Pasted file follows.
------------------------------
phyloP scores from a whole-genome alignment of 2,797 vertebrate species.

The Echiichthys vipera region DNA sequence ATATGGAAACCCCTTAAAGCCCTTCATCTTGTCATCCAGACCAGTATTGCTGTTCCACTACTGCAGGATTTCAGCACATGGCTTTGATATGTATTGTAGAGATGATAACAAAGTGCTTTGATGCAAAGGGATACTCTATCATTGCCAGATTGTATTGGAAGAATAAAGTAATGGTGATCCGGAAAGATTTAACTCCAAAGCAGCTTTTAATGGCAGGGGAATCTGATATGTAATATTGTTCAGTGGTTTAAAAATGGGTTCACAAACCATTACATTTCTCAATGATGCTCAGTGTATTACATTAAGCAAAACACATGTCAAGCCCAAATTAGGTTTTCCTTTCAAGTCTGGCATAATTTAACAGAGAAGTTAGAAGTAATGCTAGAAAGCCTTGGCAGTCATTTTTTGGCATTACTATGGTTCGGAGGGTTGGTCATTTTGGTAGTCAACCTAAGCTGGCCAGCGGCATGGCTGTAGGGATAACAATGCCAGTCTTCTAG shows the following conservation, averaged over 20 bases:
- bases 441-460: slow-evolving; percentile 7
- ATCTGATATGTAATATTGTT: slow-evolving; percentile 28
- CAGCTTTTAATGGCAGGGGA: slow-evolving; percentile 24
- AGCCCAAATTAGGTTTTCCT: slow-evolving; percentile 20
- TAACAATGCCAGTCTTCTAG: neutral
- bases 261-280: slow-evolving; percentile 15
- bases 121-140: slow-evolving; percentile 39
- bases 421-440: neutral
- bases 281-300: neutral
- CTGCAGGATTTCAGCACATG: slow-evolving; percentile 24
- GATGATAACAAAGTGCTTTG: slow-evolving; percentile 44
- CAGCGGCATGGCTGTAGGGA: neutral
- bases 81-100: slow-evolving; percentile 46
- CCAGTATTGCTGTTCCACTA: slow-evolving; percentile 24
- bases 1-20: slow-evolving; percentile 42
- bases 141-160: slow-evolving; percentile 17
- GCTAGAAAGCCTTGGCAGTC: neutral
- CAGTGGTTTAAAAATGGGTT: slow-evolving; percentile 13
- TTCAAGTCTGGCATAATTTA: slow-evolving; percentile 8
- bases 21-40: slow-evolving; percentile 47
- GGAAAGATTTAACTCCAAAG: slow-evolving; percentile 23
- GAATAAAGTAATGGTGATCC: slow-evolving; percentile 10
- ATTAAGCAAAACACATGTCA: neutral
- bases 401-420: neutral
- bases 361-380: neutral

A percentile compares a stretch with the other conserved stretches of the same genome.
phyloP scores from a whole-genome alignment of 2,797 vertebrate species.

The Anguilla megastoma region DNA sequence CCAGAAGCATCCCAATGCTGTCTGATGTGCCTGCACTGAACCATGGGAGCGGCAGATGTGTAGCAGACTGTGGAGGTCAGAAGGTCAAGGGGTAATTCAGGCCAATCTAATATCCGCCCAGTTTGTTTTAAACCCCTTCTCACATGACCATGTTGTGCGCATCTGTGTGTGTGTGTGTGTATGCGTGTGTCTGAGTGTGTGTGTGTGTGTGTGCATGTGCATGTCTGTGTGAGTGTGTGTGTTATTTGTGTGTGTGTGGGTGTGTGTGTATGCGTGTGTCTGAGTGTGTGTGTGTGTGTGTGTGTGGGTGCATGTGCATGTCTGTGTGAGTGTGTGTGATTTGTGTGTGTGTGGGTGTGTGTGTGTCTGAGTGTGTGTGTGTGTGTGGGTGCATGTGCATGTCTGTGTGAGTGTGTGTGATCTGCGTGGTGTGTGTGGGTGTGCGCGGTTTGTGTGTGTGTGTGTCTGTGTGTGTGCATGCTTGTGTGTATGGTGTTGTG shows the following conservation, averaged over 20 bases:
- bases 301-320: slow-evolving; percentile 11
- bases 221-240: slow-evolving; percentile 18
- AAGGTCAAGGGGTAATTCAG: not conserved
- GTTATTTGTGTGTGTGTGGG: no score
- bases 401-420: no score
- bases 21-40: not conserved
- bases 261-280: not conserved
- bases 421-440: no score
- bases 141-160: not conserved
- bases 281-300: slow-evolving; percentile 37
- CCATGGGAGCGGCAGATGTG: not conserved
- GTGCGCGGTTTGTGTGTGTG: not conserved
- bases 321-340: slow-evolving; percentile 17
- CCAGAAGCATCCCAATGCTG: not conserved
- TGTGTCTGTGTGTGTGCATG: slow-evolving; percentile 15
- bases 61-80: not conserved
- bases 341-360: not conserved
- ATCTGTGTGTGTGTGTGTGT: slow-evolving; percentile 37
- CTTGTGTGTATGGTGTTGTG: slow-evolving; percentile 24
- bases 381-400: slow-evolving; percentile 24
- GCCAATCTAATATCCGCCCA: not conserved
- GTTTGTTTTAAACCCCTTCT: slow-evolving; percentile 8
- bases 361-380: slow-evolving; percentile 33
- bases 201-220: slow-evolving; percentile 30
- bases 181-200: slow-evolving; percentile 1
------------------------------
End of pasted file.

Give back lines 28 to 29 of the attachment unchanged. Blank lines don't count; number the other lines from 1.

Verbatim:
A percentile compares a stretch with the other conserved stretches of the same genome.
phyloP scores from a whole-genome alignment of 2,797 vertebrate species.